Vandalism at Turkish Protestant church stirs fears of repeat bloodshed

The breaking of a window at a Protestant church in Malatya, where three people were murdered in an attack on a Christian publishing house in 2007, has led to renewed fears among the local Christian community.

Vedat Serin, a representative of the Salvation Churches Association, told Hürriyet that police had caught the assailant after the vandalism on Friday evening, but that this was the third attack on the church in the last year.

“The police caught the culprit but said he wasn’t in good mental health and that was why he did it,” Serin said.

“We are always seeing this. (The police) always say it was a ‘personal attack’.”

Serin also linked the vandalism to the recent marking of houses belonging to the Alevi Muslim minority in the city.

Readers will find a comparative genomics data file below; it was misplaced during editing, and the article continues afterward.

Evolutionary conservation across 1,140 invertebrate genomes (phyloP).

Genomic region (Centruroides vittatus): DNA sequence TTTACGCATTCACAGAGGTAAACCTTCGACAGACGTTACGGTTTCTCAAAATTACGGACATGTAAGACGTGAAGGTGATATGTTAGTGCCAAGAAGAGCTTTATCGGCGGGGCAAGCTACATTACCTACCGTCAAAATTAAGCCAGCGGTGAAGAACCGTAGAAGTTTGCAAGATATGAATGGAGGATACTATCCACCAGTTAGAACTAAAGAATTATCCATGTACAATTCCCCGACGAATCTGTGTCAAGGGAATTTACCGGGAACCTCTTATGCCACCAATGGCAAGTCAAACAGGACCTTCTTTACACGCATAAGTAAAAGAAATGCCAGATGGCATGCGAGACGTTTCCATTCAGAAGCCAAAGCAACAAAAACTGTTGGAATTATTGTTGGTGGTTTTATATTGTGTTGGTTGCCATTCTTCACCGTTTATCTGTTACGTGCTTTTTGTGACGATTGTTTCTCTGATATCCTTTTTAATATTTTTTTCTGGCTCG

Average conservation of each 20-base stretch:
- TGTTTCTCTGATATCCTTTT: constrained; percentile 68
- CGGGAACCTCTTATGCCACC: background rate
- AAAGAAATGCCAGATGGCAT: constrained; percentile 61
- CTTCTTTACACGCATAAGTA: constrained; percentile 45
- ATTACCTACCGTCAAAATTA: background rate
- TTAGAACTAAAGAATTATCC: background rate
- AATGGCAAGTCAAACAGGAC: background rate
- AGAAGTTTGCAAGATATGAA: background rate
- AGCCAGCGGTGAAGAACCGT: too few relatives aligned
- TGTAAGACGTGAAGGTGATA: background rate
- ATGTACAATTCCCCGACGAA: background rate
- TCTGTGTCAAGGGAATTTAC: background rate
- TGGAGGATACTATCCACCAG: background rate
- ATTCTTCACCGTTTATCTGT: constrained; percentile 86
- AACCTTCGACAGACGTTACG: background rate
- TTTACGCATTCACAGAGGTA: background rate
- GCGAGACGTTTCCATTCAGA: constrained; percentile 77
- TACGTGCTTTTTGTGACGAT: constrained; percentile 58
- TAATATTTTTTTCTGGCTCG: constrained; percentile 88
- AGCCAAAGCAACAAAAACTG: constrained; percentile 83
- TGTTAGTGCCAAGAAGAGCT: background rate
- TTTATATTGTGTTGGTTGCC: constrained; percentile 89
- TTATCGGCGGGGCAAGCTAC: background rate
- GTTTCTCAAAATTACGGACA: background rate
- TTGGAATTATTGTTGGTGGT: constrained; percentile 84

“The marking of houses belonging to Alevis two days ago shows that they are trying to create a perception in this city. We are only five minutes away from Cemal Gürsel neighbourhood where the Alevis live,” he said.

A group of five men raided the Zirve publishing house in Malatya in 2007 and slit the throats of three Christians, one German and two Turkish.

The trial over the case, however, became shrouded in political intrigue, as the case was judged to be a conspiracy masterminded by Turkey’s deep state and merged with other trials. The five men were given life sentences, while two military officers said to have encouraged the crime were given long sentences as well.

The man believed to have been the leader of the gang told the court, “I am thankful that I did not shame my country or cause any embarrassment.”